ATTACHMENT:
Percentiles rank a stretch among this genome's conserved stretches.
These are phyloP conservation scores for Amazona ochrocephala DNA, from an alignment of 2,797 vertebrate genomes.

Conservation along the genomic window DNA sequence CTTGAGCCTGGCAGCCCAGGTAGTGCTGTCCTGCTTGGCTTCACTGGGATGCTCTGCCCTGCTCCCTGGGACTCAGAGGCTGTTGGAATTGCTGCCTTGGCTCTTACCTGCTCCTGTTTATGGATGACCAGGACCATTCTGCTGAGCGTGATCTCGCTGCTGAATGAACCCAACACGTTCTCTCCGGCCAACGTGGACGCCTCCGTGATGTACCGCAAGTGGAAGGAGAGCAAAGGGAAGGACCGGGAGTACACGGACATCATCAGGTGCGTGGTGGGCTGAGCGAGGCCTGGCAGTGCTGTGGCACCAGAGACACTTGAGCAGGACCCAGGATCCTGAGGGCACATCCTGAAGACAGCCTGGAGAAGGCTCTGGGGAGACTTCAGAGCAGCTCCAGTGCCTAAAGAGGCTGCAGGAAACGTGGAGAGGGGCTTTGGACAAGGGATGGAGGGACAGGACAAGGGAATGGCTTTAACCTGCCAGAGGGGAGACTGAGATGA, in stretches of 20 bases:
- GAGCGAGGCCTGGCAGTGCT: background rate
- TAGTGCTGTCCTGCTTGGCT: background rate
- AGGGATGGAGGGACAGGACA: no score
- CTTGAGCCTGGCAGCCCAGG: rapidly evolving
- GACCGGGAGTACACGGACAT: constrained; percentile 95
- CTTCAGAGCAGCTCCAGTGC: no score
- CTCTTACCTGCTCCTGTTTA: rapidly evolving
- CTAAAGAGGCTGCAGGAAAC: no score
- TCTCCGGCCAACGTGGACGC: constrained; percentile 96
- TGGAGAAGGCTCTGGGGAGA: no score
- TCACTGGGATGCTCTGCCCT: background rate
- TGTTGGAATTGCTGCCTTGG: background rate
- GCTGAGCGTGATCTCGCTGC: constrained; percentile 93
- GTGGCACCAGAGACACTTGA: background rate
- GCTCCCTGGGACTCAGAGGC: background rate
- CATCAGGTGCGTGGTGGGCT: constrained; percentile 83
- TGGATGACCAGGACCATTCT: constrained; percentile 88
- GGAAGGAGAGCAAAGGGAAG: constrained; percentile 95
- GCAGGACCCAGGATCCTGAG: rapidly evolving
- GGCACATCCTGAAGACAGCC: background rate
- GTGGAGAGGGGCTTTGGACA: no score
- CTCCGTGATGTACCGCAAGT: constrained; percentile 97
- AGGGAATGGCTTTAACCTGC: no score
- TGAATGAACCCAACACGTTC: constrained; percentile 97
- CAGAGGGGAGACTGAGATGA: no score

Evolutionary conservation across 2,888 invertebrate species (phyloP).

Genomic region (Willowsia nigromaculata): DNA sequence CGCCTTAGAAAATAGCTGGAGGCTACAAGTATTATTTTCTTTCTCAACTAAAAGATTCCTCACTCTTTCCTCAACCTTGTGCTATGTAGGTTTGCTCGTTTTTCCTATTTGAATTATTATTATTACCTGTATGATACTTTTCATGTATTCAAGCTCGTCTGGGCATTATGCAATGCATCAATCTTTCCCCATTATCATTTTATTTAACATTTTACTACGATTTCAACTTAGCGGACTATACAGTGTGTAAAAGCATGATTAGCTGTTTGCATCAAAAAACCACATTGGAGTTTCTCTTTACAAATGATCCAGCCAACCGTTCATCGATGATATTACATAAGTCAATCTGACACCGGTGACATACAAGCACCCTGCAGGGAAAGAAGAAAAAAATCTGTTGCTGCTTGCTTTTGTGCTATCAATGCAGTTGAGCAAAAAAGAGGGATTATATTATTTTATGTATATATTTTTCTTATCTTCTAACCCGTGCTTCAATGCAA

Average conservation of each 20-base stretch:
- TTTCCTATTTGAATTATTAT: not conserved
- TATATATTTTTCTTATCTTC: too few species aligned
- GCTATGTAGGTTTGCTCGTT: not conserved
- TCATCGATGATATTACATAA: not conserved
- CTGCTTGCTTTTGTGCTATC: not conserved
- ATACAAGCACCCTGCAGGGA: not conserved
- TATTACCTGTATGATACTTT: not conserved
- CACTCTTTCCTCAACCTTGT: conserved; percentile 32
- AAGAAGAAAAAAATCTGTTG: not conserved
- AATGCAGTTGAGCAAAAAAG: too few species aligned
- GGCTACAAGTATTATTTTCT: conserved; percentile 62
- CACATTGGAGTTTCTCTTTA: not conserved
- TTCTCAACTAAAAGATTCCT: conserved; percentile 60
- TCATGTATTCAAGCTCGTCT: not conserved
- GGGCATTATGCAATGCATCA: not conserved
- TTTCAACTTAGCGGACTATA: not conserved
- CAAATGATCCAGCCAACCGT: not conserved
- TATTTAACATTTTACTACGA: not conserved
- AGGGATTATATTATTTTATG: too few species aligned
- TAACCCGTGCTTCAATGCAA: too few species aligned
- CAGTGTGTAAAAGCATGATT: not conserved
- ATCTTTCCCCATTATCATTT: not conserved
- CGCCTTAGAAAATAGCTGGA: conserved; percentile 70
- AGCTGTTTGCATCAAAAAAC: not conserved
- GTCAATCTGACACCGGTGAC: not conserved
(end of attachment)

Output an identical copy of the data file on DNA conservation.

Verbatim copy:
Percentiles rank a stretch among this genome's conserved stretches.
These are phyloP conservation scores for Amazona ochrocephala DNA, from an alignment of 2,797 vertebrate genomes.

Conservation along the genomic window DNA sequence CTTGAGCCTGGCAGCCCAGGTAGTGCTGTCCTGCTTGGCTTCACTGGGATGCTCTGCCCTGCTCCCTGGGACTCAGAGGCTGTTGGAATTGCTGCCTTGGCTCTTACCTGCTCCTGTTTATGGATGACCAGGACCATTCTGCTGAGCGTGATCTCGCTGCTGAATGAACCCAACACGTTCTCTCCGGCCAACGTGGACGCCTCCGTGATGTACCGCAAGTGGAAGGAGAGCAAAGGGAAGGACCGGGAGTACACGGACATCATCAGGTGCGTGGTGGGCTGAGCGAGGCCTGGCAGTGCTGTGGCACCAGAGACACTTGAGCAGGACCCAGGATCCTGAGGGCACATCCTGAAGACAGCCTGGAGAAGGCTCTGGGGAGACTTCAGAGCAGCTCCAGTGCCTAAAGAGGCTGCAGGAAACGTGGAGAGGGGCTTTGGACAAGGGATGGAGGGACAGGACAAGGGAATGGCTTTAACCTGCCAGAGGGGAGACTGAGATGA, in stretches of 20 bases:
- GAGCGAGGCCTGGCAGTGCT: background rate
- TAGTGCTGTCCTGCTTGGCT: background rate
- AGGGATGGAGGGACAGGACA: no score
- CTTGAGCCTGGCAGCCCAGG: rapidly evolving
- GACCGGGAGTACACGGACAT: constrained; percentile 95
- CTTCAGAGCAGCTCCAGTGC: no score
- CTCTTACCTGCTCCTGTTTA: rapidly evolving
- CTAAAGAGGCTGCAGGAAAC: no score
- TCTCCGGCCAACGTGGACGC: constrained; percentile 96
- TGGAGAAGGCTCTGGGGAGA: no score
- TCACTGGGATGCTCTGCCCT: background rate
- TGTTGGAATTGCTGCCTTGG: background rate
- GCTGAGCGTGATCTCGCTGC: constrained; percentile 93
- GTGGCACCAGAGACACTTGA: background rate
- GCTCCCTGGGACTCAGAGGC: background rate
- CATCAGGTGCGTGGTGGGCT: constrained; percentile 83
- TGGATGACCAGGACCATTCT: constrained; percentile 88
- GGAAGGAGAGCAAAGGGAAG: constrained; percentile 95
- GCAGGACCCAGGATCCTGAG: rapidly evolving
- GGCACATCCTGAAGACAGCC: background rate
- GTGGAGAGGGGCTTTGGACA: no score
- CTCCGTGATGTACCGCAAGT: constrained; percentile 97
- AGGGAATGGCTTTAACCTGC: no score
- TGAATGAACCCAACACGTTC: constrained; percentile 97
- CAGAGGGGAGACTGAGATGA: no score

Evolutionary conservation across 2,888 invertebrate species (phyloP).

Genomic region (Willowsia nigromaculata): DNA sequence CGCCTTAGAAAATAGCTGGAGGCTACAAGTATTATTTTCTTTCTCAACTAAAAGATTCCTCACTCTTTCCTCAACCTTGTGCTATGTAGGTTTGCTCGTTTTTCCTATTTGAATTATTATTATTACCTGTATGATACTTTTCATGTATTCAAGCTCGTCTGGGCATTATGCAATGCATCAATCTTTCCCCATTATCATTTTATTTAACATTTTACTACGATTTCAACTTAGCGGACTATACAGTGTGTAAAAGCATGATTAGCTGTTTGCATCAAAAAACCACATTGGAGTTTCTCTTTACAAATGATCCAGCCAACCGTTCATCGATGATATTACATAAGTCAATCTGACACCGGTGACATACAAGCACCCTGCAGGGAAAGAAGAAAAAAATCTGTTGCTGCTTGCTTTTGTGCTATCAATGCAGTTGAGCAAAAAAGAGGGATTATATTATTTTATGTATATATTTTTCTTATCTTCTAACCCGTGCTTCAATGCAA

Average conservation of each 20-base stretch:
- TTTCCTATTTGAATTATTAT: not conserved
- TATATATTTTTCTTATCTTC: too few species aligned
- GCTATGTAGGTTTGCTCGTT: not conserved
- TCATCGATGATATTACATAA: not conserved
- CTGCTTGCTTTTGTGCTATC: not conserved
- ATACAAGCACCCTGCAGGGA: not conserved
- TATTACCTGTATGATACTTT: not conserved
- CACTCTTTCCTCAACCTTGT: conserved; percentile 32
- AAGAAGAAAAAAATCTGTTG: not conserved
- AATGCAGTTGAGCAAAAAAG: too few species aligned
- GGCTACAAGTATTATTTTCT: conserved; percentile 62
- CACATTGGAGTTTCTCTTTA: not conserved
- TTCTCAACTAAAAGATTCCT: conserved; percentile 60
- TCATGTATTCAAGCTCGTCT: not conserved
- GGGCATTATGCAATGCATCA: not conserved
- TTTCAACTTAGCGGACTATA: not conserved
- CAAATGATCCAGCCAACCGT: not conserved
- TATTTAACATTTTACTACGA: not conserved
- AGGGATTATATTATTTTATG: too few species aligned
- TAACCCGTGCTTCAATGCAA: too few species aligned
- CAGTGTGTAAAAGCATGATT: not conserved
- ATCTTTCCCCATTATCATTT: not conserved
- CGCCTTAGAAAATAGCTGGA: conserved; percentile 70
- AGCTGTTTGCATCAAAAAAC: not conserved
- GTCAATCTGACACCGGTGAC: not conserved